Mixing up your exercise routine is a must if you want to make the most of your workouts. That’s particularly true when doing core exercises, so that you make sure you’re engaging all the stabiliser muscles that are vital to functional fitness.
For example, there’s no doubt that the plank is one of the best bodyweight exercises you can do, but if you stick to the same version of it you are eventually going to get bored – you’re not moving, after all – and also find you have to hold your planks for longer and longer to challenge your muscles.
This is where the body saw comes in. It’s a simple but brutally effective way to progress your plank, and all you need to do it is a set of exercise sliders, or a tea towel in a pinch.
Once you’ve mastered the form for the body saw plank, check out our guides to the side plank and walking plank, or have a crack at this 30-day plank challenge and work your way up to holding a plank for three long minutes.
Body Saw Exercise Benefits
The body saw increases the benefits of the standard plank by adding a small degree of movement which makes it harder to maintain the strict plank position. It’s great for your core strength and will shorten the amount of time you need to spend in the plank position to see benefits.
How To Do The Body Saw Exercise
Adopt the plank position, with your bodyweight resting on your forearms and toes. Position said toes on exercise sliders or a tea towel. Or two tea towels, if you have either big feet or small tea towels. Brace your abs and glutes, then start moving your body back and forth with your elbows. You don’t have to move a lot, just a gentle sawing motion.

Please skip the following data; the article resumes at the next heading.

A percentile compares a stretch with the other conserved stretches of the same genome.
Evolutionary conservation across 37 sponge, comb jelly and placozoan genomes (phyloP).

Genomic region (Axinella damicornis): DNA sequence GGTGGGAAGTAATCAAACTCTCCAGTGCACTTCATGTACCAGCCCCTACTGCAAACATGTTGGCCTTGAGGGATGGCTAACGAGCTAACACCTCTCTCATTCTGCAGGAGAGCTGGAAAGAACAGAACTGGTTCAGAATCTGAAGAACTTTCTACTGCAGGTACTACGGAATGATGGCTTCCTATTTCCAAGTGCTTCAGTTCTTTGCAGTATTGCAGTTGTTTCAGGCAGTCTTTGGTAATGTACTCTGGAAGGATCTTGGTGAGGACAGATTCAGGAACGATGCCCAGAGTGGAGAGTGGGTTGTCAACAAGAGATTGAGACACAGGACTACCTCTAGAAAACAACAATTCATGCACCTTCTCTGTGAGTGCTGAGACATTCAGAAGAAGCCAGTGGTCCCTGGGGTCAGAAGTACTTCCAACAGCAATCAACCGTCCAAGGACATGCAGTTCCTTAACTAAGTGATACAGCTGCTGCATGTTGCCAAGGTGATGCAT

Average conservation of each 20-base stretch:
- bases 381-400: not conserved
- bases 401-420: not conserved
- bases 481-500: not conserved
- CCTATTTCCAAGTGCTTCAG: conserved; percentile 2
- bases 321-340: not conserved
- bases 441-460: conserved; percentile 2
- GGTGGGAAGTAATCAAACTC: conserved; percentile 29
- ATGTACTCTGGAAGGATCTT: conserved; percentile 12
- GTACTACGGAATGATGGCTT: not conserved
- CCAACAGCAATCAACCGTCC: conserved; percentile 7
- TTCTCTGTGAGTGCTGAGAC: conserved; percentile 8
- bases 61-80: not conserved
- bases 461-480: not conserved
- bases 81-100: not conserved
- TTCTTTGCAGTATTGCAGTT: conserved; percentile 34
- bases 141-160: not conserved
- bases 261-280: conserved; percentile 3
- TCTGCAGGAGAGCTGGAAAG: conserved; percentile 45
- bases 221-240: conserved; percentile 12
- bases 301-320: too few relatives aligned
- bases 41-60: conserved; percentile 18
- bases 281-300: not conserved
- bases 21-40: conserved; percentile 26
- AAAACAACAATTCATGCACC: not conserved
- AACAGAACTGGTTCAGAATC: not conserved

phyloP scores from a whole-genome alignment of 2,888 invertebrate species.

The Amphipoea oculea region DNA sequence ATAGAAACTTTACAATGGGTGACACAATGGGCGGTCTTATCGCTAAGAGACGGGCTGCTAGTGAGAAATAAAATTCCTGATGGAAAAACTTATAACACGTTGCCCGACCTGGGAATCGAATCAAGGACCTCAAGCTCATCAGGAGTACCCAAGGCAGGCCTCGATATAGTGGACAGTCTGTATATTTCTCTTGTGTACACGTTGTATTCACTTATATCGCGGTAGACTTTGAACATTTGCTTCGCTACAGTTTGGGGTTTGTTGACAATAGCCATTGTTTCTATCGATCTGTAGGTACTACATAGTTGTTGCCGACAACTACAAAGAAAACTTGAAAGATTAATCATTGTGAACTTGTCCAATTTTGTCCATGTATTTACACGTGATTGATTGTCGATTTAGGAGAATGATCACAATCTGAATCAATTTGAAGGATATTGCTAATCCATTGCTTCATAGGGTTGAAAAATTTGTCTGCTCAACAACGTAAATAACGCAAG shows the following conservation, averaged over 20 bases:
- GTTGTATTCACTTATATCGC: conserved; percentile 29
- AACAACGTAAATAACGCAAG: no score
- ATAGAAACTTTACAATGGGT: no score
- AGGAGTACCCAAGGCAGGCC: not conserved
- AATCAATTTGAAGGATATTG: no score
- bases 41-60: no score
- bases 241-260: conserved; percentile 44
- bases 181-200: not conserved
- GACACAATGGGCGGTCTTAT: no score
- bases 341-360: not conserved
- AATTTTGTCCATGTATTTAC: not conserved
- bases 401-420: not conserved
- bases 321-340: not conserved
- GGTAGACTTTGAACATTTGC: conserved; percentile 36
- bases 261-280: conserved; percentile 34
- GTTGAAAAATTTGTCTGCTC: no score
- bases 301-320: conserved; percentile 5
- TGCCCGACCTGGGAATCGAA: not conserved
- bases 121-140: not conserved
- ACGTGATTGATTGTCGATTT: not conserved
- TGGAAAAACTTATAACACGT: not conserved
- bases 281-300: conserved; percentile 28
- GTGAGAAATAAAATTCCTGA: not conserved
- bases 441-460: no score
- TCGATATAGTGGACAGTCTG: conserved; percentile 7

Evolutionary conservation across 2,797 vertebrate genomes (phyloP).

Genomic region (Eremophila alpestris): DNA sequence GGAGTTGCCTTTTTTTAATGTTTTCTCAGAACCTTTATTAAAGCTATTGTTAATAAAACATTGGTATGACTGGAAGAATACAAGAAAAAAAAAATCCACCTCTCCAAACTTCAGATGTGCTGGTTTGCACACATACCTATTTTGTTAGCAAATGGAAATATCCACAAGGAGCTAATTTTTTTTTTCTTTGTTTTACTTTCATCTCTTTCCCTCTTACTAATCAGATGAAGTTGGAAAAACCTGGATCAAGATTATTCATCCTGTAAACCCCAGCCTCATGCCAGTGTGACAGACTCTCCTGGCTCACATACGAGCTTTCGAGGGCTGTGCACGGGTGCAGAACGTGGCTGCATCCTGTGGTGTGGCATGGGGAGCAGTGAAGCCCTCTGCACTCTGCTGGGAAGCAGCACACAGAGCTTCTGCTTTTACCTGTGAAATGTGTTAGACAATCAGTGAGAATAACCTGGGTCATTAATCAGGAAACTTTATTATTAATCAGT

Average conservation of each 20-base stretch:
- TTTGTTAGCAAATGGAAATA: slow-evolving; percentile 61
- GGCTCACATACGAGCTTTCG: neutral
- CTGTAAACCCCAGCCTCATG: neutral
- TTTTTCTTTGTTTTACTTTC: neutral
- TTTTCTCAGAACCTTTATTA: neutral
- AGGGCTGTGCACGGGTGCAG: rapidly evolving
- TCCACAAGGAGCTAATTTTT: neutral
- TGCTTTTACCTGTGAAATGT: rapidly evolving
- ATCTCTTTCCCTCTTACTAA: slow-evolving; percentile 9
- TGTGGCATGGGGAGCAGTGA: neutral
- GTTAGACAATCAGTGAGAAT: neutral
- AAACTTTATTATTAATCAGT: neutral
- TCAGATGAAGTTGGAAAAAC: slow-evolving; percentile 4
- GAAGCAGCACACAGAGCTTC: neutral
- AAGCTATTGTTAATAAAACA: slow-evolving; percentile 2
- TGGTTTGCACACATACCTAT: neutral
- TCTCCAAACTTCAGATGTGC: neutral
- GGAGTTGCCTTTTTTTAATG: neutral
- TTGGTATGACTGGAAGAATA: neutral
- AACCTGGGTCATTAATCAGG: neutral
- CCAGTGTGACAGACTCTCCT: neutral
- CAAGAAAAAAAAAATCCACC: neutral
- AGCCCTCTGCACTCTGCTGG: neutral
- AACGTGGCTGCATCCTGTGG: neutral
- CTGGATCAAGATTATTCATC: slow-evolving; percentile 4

You’ll need a smooth surface, or the tea towel will get stuck and you’ll be left doing a regular plank while standing on a tea towel. Either keep going until you have to stop, or do the body saw in two to four sets of ten reps, with 20 seconds between them.
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Nick Harris-Fry is a journalist who has been covering health and fitness since 2015. Nick is an avid runner, covering 70-110km a week, which gives him ample opportunity to test a wide range of running shoes and running gear. He is also the chief tester for fitness trackers and running watches, treadmills and exercise bikes, and workout headphones.